Some facts about kindness
Five prime ministers in five years,
two of them the same man. (Outwardly anyway).
A population of some 23,000,000. Give or take
a few. More hungry and homeless than a census
dares to count. There are 90,000 empty houses
in Sydney alone. Vast untameable tracts
of land, a wild red, a jagged bitten coast,
a bounty of priceless wonder bleached white
over the years, and the famous Great Barrier
reef too. It can be seen from space. The loss
of colour cannot. The loss of colour cannot.
This place is haunted by ships, boats, sea
-worthy vessels, call them what you will.
People are starving for this lucky dirt
but the ocean is hungrier still.
One prime minister apologised
for what the government did a while ago.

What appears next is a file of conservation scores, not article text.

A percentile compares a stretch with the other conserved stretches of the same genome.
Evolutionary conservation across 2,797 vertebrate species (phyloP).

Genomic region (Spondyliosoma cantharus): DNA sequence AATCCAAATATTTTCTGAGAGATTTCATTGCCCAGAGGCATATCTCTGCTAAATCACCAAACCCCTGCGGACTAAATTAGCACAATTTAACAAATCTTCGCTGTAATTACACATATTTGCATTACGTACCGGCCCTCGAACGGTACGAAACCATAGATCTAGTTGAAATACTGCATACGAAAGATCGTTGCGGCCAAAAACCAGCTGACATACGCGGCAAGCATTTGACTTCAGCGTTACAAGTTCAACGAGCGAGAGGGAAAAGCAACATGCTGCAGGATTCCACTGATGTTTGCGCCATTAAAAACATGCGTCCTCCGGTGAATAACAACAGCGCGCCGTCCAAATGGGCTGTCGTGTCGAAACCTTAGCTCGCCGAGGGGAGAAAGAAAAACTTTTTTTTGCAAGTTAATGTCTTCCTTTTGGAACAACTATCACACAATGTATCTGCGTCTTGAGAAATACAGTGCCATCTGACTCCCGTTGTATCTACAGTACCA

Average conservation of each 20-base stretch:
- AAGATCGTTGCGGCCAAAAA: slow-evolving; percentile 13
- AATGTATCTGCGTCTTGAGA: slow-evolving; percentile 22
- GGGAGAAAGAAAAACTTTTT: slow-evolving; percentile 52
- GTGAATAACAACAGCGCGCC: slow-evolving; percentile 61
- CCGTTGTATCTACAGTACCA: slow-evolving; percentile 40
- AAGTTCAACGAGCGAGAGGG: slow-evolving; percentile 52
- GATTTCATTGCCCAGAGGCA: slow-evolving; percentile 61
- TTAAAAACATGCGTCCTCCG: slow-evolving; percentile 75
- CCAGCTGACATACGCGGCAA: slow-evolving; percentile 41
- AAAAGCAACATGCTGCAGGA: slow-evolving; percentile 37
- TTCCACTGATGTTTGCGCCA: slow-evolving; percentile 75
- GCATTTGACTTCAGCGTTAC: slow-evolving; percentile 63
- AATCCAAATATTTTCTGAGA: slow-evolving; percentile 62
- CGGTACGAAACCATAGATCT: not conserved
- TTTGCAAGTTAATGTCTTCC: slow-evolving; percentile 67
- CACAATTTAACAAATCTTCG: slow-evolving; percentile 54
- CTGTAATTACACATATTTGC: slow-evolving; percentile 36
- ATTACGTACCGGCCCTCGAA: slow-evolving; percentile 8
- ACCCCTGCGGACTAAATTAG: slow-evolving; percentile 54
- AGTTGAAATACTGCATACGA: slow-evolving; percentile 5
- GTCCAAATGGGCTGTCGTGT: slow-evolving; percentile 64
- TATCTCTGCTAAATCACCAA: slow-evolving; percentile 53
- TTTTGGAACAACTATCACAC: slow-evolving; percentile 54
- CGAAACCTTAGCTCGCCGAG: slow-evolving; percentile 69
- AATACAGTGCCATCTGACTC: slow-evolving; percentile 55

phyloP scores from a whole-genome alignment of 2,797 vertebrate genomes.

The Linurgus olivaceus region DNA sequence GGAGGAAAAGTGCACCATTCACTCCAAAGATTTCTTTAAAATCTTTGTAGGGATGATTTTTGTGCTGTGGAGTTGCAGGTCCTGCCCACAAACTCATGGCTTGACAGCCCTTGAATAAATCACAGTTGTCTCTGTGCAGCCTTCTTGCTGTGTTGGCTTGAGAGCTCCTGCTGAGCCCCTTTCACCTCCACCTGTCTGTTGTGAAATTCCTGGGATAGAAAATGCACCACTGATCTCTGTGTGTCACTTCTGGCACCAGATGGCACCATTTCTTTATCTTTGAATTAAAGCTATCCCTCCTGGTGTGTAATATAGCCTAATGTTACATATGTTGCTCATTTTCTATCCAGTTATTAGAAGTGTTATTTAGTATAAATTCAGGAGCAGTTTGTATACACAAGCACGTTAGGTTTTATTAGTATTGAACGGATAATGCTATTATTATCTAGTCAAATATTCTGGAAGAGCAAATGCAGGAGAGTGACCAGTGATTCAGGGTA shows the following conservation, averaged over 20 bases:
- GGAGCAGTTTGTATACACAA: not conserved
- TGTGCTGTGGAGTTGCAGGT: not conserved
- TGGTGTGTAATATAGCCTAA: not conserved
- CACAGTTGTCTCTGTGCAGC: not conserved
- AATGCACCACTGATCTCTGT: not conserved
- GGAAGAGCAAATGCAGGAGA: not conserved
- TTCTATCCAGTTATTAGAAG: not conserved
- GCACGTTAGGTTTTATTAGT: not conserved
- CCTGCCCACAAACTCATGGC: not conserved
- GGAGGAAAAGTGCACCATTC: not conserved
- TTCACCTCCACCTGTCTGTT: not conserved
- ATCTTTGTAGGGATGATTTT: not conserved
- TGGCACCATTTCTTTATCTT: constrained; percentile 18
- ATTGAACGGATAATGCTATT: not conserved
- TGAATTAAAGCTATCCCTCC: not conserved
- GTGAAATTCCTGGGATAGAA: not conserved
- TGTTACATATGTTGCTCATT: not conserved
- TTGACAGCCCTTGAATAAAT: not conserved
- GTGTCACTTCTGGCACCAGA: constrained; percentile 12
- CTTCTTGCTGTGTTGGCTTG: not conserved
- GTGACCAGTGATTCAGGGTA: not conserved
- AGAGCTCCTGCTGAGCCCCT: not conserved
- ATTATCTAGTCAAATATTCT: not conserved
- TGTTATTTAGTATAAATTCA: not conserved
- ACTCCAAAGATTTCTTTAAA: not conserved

Sorry is a small word. Genocide is not,
attempted or otherwise. He said nothing
about what is still being done. Apartheid
South Africa had a lower rate of incarceration
for black people than we do. So many die in pens.
On Nauru & Manus, children, women & men
have their names replaced with numbers.
Officially labelled detainee or transferee
never refugee. Refuge is denied.
Many detainees are raped. Men,
women, and children. Sometimes
the guards film their ruin. Each night
each transferee costs taxpayers $1095,
the equivalent of a luxury hotel room.
A high price to pay for numbers, some say
the ugly mathematics of rape. One number
set himself ablaze the other day to reclaim
his name in ash and light and flame: Omid.
Two letters away from my burnable name.
Omid, 23 years old, is dead like the others.
Hamid Kehazaei. Ali Jaffari. Rezene Engeda.
Fazel Chegeni. Mohammad Nasim Najafi.
Khodayar Amini. Robert Peihopa. Leorsin
Seemanpillai. Omid Avaz. Reza Barati.
The nameless outnumber the named.
But the new PM says don’t get “misty-eyed.”
You have to be cruel to be kind sometimes—
this is the lie being sold to a generation,
this is what kindness looks like to a country
built on it.
Which is why, when you see me
standing on the street, please, I beg you:
be anything but kind.